In 2019 the retail turnover share of private consumption decreased by 1.0 percent in the EU-27 countries. As such, EU consumers spend on average 29.9 percent of their money on brick-and-mortar retail.
Last place in this regard goes to Germany, where consumers devote only 23.7 percent of their funds to brick-and-mortar retail. These findings are from GfK’s just released free study on European retail.
Online trade has emerged as a strong force in many European countries, which is reflected in the declining share of consumer spending on brick-and-mortar retail.
“Brick-and-mortar retail faces new challenges in Europe,” explains GfK retail expert Dr. Johannes Schamel. “A new environmental awareness is emerging among consumers and the issue of sustainability is playing an ever more important role. Brick-and-mortar retailers must respond to this expectation in a way that allows them to secure a competitive advantage over online retail.”
Against this backdrop, GfK’s Geomarketing solution area evaluated key market indicators for 2019 and their impact on European retail. In addition to an assessment of the retail impact of COVID-19, GfK’s retail study also includes a comprehensive analysis of trends in 32 European counties, offering a valuable point of reference for retailers, investors and project developers.
Overview of the study’s most important insights
Purchasing power: Consumers in the EU-27 countries had an average 2019 purchasing power of €16,888, which equates to a nominal increase of 3.4 percent compared to the previous year. Driven in part by strong economic growth, tax reductions and a minimum wage increase, the largest purchasing power increases in the EU occurred in Latvia (+8.5 percent), Lithuania (+7.6 percent) and Estonia (+6.0 percent).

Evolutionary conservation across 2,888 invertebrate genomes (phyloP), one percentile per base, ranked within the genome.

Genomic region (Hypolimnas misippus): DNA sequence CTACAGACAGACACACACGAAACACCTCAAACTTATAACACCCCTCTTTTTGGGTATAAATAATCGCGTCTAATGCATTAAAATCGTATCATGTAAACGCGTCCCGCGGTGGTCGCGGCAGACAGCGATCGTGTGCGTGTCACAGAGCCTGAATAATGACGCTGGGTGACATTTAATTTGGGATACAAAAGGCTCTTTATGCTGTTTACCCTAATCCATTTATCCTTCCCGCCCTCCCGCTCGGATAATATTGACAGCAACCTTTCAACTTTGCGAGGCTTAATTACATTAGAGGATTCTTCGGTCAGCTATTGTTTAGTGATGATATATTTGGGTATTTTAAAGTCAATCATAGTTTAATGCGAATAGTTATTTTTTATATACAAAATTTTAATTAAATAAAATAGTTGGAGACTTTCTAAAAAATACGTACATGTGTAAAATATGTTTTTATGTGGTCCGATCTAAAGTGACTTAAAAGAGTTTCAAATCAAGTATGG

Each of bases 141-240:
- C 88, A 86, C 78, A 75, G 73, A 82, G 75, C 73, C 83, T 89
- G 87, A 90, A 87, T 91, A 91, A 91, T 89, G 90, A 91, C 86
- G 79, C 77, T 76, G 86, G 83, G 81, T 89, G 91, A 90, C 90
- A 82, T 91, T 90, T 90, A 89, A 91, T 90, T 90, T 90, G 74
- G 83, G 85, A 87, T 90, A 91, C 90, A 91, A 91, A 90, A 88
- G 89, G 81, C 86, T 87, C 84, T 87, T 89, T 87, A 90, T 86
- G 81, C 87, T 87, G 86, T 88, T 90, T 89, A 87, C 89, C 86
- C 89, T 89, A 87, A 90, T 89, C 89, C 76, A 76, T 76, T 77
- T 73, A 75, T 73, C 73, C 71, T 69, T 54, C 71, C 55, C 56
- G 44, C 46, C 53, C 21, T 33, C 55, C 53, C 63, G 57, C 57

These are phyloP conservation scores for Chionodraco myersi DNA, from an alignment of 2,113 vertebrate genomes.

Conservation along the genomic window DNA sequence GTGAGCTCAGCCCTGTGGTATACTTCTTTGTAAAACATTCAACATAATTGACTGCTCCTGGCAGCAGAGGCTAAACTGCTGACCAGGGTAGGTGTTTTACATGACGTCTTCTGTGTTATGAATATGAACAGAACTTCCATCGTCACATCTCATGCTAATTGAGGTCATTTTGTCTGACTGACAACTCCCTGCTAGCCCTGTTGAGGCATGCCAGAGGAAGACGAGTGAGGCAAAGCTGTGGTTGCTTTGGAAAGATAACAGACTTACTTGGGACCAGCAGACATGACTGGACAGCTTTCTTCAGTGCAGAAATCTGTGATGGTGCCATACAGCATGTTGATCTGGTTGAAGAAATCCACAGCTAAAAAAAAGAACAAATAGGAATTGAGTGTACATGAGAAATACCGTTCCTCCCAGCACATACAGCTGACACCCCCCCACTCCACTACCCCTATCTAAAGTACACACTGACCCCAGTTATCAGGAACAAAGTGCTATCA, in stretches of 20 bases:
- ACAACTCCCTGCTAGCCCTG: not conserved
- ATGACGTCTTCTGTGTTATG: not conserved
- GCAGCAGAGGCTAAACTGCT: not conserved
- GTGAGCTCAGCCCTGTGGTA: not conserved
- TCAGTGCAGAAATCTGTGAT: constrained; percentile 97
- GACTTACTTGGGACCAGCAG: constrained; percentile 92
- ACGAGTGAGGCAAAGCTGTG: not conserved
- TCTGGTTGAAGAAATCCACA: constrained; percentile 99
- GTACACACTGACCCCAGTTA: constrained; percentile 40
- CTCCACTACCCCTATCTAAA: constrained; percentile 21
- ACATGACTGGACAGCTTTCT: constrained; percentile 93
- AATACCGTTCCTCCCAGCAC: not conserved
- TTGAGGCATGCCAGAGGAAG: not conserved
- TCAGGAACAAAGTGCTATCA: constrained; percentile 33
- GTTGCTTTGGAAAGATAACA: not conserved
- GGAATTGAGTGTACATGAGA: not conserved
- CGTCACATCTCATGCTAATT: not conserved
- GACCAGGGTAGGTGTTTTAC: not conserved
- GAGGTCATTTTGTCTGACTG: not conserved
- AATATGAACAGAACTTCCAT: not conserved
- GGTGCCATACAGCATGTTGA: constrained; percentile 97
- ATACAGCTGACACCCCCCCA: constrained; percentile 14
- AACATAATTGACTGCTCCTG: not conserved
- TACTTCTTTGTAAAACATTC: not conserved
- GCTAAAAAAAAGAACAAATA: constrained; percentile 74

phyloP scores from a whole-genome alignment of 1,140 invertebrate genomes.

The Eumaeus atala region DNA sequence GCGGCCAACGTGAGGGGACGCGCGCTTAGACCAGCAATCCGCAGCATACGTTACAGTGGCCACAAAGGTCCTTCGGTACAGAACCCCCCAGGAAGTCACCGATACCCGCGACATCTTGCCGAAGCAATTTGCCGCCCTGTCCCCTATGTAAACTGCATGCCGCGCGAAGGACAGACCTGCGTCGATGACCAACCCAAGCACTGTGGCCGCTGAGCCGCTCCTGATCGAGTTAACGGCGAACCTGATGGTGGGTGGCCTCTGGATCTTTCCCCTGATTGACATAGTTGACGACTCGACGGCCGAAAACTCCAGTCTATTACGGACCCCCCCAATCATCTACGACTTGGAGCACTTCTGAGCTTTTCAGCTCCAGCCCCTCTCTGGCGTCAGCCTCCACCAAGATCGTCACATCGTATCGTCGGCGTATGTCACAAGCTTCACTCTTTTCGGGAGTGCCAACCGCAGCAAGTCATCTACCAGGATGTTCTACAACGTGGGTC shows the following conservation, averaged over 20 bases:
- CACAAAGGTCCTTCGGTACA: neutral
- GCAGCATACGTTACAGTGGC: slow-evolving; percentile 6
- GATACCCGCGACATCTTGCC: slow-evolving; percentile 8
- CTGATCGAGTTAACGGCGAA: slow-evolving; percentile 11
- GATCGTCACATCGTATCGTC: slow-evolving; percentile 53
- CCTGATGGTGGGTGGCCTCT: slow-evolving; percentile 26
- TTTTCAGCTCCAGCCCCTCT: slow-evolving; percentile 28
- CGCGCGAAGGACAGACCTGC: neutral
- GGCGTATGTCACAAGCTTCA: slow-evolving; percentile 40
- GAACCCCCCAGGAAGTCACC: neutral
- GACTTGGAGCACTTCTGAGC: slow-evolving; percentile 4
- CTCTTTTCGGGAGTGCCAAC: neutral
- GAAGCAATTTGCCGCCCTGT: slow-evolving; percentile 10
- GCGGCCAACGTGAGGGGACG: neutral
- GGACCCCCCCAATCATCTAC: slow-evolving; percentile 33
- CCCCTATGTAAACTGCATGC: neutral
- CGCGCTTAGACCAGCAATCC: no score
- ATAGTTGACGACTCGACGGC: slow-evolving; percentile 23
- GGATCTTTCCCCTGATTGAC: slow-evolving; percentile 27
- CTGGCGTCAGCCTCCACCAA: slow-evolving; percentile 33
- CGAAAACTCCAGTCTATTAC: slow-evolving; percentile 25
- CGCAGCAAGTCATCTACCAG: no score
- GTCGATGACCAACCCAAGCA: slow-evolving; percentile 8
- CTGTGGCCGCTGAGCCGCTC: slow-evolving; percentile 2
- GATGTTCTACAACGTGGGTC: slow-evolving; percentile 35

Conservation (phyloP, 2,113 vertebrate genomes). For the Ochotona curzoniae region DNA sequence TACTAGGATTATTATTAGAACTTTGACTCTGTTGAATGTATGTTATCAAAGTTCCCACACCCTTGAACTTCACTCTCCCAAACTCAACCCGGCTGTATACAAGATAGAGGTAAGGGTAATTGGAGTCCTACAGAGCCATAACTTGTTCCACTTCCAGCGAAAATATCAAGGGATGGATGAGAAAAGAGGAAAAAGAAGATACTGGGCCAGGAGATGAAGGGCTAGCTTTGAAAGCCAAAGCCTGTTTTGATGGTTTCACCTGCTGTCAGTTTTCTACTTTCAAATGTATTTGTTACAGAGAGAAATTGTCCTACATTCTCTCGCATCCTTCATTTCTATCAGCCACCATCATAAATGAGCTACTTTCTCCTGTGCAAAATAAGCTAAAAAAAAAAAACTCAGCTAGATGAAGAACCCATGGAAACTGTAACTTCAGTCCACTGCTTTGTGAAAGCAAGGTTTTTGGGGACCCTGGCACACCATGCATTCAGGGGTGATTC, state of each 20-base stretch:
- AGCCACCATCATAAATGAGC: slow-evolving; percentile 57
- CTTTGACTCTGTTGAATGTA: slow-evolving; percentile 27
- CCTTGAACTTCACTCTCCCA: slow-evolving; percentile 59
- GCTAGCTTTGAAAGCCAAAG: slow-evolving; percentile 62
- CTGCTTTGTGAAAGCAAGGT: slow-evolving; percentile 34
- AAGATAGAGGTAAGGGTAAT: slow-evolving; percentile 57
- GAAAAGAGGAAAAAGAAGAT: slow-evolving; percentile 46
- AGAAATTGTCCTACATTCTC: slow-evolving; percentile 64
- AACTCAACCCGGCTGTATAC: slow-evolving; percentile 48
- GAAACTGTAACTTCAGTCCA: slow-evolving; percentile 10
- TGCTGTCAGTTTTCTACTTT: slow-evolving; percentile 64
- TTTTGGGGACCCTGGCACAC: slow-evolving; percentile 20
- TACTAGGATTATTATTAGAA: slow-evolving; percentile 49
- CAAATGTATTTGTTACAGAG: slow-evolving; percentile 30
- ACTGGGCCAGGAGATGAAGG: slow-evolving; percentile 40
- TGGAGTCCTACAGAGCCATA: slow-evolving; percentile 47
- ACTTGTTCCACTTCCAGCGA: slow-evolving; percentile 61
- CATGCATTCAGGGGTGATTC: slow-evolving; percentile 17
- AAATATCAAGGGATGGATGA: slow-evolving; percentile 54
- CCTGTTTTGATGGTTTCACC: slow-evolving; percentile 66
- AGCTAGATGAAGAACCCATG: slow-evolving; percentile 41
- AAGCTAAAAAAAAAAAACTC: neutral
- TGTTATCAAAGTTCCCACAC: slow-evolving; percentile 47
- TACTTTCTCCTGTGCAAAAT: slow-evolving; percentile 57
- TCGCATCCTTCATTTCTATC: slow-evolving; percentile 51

Inflation: Prices rose somewhat faster at the end of last year due to cost increases in services. But taking into account all of 2019, inflation across the EU-27 countries was just 1.4 percent and as such significantly below the 2 percent target of the European Central Bank.
Brick-and-mortar retail turnover: Brick-and-mortar retail in the EU-27 nations achieved a nominal 2019 turnover growth of 2.1 percent, which was slightly above the rate of inflation. The most dynamic markets were once again in Eastern Europe and the Baltics. Romania (+9.5 percent) maintained its high growth rate, which was almost twice that of neighboring Bulgaria (+5.4 percent). Retail in Estonia (+6.6 percent) and Lithuania (+6.5 percent) benefited from long-standing increases in purchasing power.
Retail turnover share of private consumption: Competition posed by online retail along with fundamental changes to consumer habits in favor of greater spending on services resulted in a one percent decline in the EU-27 retail turnover share of private consumption to 29.9 percent. Germans devoted the smallest share (23.7 percent) of their spending to brick-and-mortar retail, which is partly explained by the comparatively strong position of online retail.
FMCG retail: FMCG retail was responsible for 55 percent of the 2019 brick-and-mortar retail turnover in the EU-27 countries. This segment comprises 60.4 percent of the total brick-and-mortar retail turnover in Croatia, which puts it in first place among the countries considered by the study. FMCG retail is also very strong in Romania (59.7 percent), Cyprus (58.5 percent) and Greece (58.3 percent).